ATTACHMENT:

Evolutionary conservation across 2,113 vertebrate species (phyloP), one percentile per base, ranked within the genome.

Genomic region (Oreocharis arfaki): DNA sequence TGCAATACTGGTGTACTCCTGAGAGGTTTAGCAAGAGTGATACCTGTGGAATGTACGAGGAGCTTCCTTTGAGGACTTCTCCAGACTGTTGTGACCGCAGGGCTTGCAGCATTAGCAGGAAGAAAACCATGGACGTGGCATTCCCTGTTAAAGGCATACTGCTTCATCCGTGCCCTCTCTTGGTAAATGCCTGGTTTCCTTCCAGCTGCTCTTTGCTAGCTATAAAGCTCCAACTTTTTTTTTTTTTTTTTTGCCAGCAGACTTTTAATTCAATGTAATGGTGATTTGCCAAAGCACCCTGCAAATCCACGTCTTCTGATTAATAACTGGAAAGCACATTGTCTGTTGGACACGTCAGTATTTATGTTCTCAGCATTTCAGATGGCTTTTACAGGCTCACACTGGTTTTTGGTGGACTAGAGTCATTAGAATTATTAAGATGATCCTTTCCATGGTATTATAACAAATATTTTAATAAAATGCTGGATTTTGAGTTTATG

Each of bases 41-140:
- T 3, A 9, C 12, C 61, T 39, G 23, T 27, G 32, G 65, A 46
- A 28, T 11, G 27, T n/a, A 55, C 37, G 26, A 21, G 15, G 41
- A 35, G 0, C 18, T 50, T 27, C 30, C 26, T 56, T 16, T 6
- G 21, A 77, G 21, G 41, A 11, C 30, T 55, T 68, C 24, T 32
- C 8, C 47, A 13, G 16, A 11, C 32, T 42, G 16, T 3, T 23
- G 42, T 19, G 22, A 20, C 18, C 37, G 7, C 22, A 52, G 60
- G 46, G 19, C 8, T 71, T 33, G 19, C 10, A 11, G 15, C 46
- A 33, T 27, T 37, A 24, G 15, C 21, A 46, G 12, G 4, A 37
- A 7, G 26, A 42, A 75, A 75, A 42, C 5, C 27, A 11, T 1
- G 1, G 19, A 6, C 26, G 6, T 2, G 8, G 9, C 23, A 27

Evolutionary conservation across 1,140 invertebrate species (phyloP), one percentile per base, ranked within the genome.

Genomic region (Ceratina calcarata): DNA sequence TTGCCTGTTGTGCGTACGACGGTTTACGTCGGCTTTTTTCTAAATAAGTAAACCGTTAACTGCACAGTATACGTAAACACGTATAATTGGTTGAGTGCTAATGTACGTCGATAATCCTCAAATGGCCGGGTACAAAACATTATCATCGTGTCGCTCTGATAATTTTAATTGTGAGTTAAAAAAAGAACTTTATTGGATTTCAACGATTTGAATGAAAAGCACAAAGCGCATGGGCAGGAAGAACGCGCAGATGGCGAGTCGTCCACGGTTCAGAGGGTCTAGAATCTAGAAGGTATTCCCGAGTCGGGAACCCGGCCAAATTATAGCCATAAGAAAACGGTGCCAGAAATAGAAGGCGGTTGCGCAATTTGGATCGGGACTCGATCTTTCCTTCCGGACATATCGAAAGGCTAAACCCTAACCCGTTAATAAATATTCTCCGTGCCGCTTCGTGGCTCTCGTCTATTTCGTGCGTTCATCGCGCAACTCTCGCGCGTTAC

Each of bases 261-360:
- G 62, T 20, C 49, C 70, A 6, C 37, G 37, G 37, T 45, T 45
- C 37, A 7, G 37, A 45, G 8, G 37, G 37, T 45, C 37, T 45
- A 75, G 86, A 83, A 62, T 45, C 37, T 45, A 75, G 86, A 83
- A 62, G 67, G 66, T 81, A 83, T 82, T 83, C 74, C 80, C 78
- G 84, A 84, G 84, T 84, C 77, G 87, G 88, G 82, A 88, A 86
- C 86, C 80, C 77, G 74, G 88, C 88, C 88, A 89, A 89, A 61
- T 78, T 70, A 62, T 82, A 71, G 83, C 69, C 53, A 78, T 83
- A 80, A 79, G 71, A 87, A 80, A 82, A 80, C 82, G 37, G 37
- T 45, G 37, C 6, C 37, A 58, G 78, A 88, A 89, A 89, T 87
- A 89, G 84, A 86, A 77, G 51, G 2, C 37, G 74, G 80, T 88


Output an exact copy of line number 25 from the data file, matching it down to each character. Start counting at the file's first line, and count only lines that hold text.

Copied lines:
- T 45, G 37, C 6, C 37, A 58, G 78, A 88, A 89, A 89, T 87